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Service: Even Business Customers Deserve Jargon-Free Correspondence

image After an inspiring trip to FinovateEurope, being completely immersed in new technology such as voice/facial recognition, intuitive UIs, and hassle-free mobile payments, I was jolted back to reality when I came home and opened a letter from my bank.

The bad news arrived in a plain-looking envelope, always a bad sign. I was told that Chase Bank was reversing a $6,000 check we’d deposited a week earlier. 

I’ve seen some awful customer correspondence over the years, but this may be the topper. The bank would never send something this illegible to consumers (I hope), but I guess they think small business customers are savvy enough to understand the jargon and ignore the bad design and inconsiderate copywriting.

The bank is wrong. They can’t just grab $6,000 from a small business owner and make no effort to apologize or explain what’s going on.

Here’s the backstory:

  • We deposited a check over the counter at a Chase branch that was made out in US Dollars, but drawn on a foreign bank.
  • It was accepted with no questions asked by the teller and credited to our account with next-day availability.
  • A week letter, the bank changed its mind, removed the money from our account, and sent the letter shown below.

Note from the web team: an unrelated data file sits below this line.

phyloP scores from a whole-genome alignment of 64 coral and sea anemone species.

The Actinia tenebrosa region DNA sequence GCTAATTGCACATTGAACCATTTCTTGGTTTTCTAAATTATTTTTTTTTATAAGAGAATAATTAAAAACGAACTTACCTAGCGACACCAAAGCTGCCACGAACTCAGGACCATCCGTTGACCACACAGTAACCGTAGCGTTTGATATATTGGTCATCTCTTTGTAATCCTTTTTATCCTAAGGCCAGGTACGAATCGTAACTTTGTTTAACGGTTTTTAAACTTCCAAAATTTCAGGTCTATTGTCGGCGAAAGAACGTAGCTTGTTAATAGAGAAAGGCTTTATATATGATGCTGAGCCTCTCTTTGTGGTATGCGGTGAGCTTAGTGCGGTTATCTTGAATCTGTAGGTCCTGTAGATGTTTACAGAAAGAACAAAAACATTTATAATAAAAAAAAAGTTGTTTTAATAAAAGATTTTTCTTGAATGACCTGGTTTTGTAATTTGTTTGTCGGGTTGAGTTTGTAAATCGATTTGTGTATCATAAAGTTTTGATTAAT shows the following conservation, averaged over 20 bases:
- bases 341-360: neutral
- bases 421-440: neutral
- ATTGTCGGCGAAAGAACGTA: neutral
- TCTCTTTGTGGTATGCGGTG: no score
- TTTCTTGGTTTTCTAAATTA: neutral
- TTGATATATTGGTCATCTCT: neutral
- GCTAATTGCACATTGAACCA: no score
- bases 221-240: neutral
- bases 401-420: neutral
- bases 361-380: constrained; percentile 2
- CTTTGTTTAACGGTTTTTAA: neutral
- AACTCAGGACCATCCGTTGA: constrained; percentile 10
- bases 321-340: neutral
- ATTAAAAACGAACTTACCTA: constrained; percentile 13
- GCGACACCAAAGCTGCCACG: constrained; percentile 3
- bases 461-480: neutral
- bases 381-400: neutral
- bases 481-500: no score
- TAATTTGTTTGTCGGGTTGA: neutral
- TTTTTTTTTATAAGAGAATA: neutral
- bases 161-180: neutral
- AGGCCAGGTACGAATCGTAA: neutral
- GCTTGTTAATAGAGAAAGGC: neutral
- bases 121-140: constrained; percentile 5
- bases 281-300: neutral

I can understand putting a hold on the funds, but the utter lack of courtesy in communicating the issue is inexcusable. Ideally, the teller should have warned us about the hold period. But since that didn’t happen, the bank should have sent me an immediate email apologizing for the delay and explaining the situation in simple vocabulary.  

Instead, I got an absolutely ugly letter (see below) that looks more like a Nigerian 419 scam than something a huge corporation would send.

Here are nine problems:

1. Mixed use of ALL CAPS and sentence case, bad spacing, and black & white logo, makes it hard to read, amateurish looking and potentially fraudulent.

2. "Convert Notification"
What does that mean? I’ve never heard the term before.

3. "Batch – 3040743 p. 1"

4. Chase PO Box in Houston 
I deposited it in a Seattle branch, why am I getting a letter from 1,900 miles away?

5. "We are debiting your account"
Please no accounting jargon, just say that you took the money out.

6. "We are converting your 6000.00 item to collection"
What? You are sending a collector after me? What did I do? And why is it called an "item"? And where is the $ sign?

7. Reason: "Not eligible for immediate credit; new FX rate at PMT"
What? First off, stop with the abbreviations, FX and PMT. It won’t cost anything more to spell out the words. And even knowing the jargon, this particular "item" was written in dollars (but did come from an international company), so it’s a little hard to follow the logic here. 

8. "Industry standard for International Collections is 4-6 weeks"
What, I’m not getting the money for 4-6 weeks! Really? Why? Don’t you think we are good for it if it were to bounce. And why didn’t the person at the branch mention this in the first place?  

9. There nothing quite as user-friendly as a 16-digit alphanumeric confirmation number. It could at least have spaces or hyphens so I can read it. 

Bottom line: This is mostly an off-topic rant about one poorly written letter. However, had the message been delivered to me electronically, it could have included links back to the original check, links to FAQs covering international deposits, or even a direct form to ask questions.


Chase letter "explaining" a deposit reversal (27 Jan 2012)